In the Journal of Economic Literature, William Roberds reviews Christine Desan’s “Making Money: Coin, Currency, and the Coming of Capitalism” and he provides his own perspective on European monetary history.
… the transition of the Bank of England’s notes from the status of experimental debt securities (in 1694) to “as good as gold” (1833) required more than a century of legal accommodation and business comfort with their use.
Desan emphasizes England’s traditions of nominalism (as opposed to metallism) and monetary restraint as well as early experiments in monetary substitution in laying the foundations for the Bank of England’s success. Lobbying played its role, too.
Roberds discusses the experience of note issuing institutions in other countries.
At the time of the Bank’s founding, there were about twenty-five publicly owned or sponsored banks operating in Europe. These institutions are largely forgotten today; most were dissolved by the early nineteenth century and only one continues in existence, Sweden’s Riksbank. …
These banks were run by and for the merchant communities in their respective cities [Amsterdam, Genoa, Hamburg, and Venice] … The existence of the early municipal banks depended on a form of nominalism more extreme than what prevailed in contemporary England. Merchants in these “banking cities” were required by law and by custom to settle all bills of exchange (the dominant form of commercial credit) with transfers of money on the ledgers of the local public bank. The practical advantage of such a restriction was that it reduced or eliminated the possibility of settlement in the debased coins … the municipal banks’ ledger money was often seen as more reliable than the typical coin in circulation …
Most of these banks failed after getting involved in speculative episodes, hyperinflation, or political turmoil. The Bank of England was lucky.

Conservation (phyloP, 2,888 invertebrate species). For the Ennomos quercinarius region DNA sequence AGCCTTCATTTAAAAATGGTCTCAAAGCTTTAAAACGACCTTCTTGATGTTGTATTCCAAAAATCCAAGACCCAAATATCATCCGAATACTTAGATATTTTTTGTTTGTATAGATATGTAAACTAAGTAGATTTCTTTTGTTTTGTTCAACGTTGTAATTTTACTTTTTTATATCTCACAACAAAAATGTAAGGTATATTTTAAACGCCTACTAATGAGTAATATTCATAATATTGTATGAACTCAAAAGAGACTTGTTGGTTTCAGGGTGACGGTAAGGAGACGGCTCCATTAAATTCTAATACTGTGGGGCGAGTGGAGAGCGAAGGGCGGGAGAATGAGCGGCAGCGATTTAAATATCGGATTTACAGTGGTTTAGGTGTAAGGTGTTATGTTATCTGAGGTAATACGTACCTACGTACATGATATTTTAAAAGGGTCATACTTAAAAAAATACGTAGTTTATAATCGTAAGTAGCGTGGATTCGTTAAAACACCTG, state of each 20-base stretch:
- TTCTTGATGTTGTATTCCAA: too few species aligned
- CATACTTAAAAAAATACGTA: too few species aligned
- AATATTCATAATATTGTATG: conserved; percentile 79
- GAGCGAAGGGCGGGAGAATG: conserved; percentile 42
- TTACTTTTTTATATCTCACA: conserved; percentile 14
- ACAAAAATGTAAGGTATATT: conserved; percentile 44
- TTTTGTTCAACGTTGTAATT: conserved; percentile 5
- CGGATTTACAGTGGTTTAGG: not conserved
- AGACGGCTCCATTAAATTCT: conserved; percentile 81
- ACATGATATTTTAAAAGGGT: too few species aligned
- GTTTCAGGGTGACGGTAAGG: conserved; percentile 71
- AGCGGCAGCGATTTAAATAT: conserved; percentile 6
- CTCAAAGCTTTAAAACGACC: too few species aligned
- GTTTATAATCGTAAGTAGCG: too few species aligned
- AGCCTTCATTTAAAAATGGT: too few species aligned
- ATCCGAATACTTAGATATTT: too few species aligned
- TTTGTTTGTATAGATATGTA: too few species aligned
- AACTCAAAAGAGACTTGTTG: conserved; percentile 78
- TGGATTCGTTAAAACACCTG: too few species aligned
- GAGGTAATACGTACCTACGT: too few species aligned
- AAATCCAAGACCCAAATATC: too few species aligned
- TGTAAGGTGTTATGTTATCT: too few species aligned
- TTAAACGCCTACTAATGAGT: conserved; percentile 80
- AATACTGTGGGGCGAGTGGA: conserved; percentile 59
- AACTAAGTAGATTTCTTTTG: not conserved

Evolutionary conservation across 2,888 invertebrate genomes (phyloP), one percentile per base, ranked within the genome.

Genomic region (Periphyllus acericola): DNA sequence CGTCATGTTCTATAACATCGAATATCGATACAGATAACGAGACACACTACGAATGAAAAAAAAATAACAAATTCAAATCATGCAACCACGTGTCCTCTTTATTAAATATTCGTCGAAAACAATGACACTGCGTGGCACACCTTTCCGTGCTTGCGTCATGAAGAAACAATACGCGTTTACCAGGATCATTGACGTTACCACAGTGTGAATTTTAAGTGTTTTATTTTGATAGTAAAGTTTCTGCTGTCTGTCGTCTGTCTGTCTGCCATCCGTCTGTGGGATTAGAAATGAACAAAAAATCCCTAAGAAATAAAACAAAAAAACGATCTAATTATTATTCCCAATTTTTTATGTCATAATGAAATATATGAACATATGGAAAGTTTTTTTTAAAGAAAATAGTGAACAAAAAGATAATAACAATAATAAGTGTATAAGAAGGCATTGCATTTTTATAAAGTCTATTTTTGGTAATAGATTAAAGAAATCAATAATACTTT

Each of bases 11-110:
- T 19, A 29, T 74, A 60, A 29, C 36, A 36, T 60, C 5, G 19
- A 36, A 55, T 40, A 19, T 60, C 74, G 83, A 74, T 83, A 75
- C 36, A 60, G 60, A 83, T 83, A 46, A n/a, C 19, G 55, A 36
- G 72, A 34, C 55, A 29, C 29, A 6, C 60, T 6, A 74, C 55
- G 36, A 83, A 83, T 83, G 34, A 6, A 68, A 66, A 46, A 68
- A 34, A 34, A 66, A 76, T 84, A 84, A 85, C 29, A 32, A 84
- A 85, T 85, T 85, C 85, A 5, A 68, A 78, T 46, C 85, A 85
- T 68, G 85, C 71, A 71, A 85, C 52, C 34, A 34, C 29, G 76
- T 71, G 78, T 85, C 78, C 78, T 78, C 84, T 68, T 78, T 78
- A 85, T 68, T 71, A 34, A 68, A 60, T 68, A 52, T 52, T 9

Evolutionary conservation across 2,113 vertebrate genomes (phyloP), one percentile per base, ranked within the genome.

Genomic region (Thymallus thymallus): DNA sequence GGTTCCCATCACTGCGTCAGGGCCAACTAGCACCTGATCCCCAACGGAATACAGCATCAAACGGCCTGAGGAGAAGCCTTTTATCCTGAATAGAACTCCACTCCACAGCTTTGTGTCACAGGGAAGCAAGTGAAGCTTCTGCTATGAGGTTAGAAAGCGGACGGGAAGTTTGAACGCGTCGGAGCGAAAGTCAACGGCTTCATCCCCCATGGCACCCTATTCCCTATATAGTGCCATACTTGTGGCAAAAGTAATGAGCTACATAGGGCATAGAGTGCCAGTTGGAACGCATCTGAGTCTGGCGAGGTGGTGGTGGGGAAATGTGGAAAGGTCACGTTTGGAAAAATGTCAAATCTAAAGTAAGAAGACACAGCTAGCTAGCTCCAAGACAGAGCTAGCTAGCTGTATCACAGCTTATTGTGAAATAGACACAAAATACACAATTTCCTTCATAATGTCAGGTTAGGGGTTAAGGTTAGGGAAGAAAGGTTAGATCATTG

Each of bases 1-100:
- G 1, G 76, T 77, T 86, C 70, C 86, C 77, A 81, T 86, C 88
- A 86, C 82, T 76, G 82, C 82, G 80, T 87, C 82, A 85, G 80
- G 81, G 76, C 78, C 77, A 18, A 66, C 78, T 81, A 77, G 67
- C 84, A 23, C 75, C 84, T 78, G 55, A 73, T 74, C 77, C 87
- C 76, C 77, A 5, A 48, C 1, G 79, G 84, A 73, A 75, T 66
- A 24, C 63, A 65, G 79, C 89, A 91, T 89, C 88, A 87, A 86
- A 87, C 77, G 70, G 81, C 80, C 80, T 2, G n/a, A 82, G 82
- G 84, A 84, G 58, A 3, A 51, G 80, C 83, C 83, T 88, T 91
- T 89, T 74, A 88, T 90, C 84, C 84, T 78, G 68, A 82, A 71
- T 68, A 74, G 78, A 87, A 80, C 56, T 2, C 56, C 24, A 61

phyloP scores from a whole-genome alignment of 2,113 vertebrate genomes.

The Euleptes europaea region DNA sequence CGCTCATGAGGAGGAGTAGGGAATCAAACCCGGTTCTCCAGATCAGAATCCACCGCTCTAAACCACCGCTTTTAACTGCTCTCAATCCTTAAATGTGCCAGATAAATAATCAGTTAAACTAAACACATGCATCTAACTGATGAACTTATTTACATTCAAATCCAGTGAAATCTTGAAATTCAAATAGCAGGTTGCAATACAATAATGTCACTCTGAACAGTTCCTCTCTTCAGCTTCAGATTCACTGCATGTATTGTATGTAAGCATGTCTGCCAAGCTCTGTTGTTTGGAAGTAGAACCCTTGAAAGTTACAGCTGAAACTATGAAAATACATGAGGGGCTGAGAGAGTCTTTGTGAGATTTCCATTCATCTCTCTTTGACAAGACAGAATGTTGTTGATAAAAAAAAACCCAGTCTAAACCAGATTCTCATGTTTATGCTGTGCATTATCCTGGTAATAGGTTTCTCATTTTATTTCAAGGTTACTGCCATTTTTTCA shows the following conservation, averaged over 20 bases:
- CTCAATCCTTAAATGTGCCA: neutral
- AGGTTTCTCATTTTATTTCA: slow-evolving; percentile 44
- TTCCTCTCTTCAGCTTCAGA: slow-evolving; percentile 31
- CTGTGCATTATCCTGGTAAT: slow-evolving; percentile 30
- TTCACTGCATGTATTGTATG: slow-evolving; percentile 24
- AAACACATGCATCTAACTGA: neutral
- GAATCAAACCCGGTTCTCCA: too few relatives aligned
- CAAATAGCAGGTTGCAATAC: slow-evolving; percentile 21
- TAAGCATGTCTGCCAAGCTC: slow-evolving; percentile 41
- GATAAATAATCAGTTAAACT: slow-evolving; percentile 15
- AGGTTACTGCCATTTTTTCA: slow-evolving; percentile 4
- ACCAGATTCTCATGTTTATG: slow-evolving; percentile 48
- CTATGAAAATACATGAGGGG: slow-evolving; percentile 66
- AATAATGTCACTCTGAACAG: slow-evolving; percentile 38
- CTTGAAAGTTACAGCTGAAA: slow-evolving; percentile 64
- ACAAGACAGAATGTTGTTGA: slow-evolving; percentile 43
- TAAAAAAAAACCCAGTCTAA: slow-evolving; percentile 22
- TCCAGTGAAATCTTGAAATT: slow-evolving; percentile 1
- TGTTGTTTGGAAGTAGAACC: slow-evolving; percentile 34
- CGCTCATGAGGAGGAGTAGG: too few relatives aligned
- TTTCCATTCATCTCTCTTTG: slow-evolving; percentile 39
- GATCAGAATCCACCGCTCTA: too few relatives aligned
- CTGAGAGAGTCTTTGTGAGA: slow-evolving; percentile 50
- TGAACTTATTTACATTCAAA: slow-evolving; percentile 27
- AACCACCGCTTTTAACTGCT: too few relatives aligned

Between November 8 and 9, medium and long-term US Treasury Yield Curve rates increased substantially:
Source: US Treasury.
At the recent Karl Brunner Centenary event, Ernst Baltensperger characterized Monetarism as a set of five convictions:
- Money matters (as accepted in the neoclassical synthesis)
- Rules are preferred over discretion (in contrast to the views of Modigliani, Samuelson or Klein), but some flexibility is accepted
- Inflation and inflation expectations are key (in contrast to traditional Keynesian views)—adaptive expectation formation, parallels to Phelps
- Money growth targeting is useful—Brunner and Meltzer favored the monetary base, Friedman M1
- Money, credit and the “details” of financial markets matter for the monetary transmission mechanism—Brunner and Meltzer pushed the credit view, parallels to Tobin
Baltensperger concluded that the macroeconomic mainstream has absorbed many of these convictions, as it has absorbed many pillars of Keynesian thought.
In the JEEA 14(4) (August 2016) Klaus Adam and Junyi Zhu argue that
unexpected price-level movements generate sizable wealth redistribution in the Euro Area (EA) … The EA as a whole is a net loser of unexpected price-level decreases, with Italy, Greece, Portugal, and Spain losing most in per capita terms, and Belgium and Malta being net winners. Governments are net losers of deflation, while the household (HH) sector is a net winner … HHs in Belgium, Ireland, Malta, and Germany experience the biggest per capita gains, while HHs in Finland and Spain turn out to be net losers. … relatively young middle class HHs are net losers of deflation, while older and richer HHs are winners. … wealth inequality in the EA increases with unexpected deflation, although in some countries (Austria, Germany, and Malta) inequality decreases due to the presence of relatively few young borrowing HHs. … HHs in high-inflation EA countries hold… systematically lower nominal exposures.
The table reports the estimated effects of a one-time unexpected change in the general price level by 10% (expressed either in thousand EUR per capita, or as a share of GDP); a positive sign indicates a gain from deflation.
(1000 EUR p.c.)
(1000 EUR p.c.)
(1000 EUR p.c.)
(share of GDP)
(share of GDP)
(share of GDP)
The Economist speculates that central bank independence might be on its way out. The article suggests that motives for independence (i.e., Sargent/Wallace or Barro/Gordon type arguments) might be less relevant given the environment of low inflation and interest rates.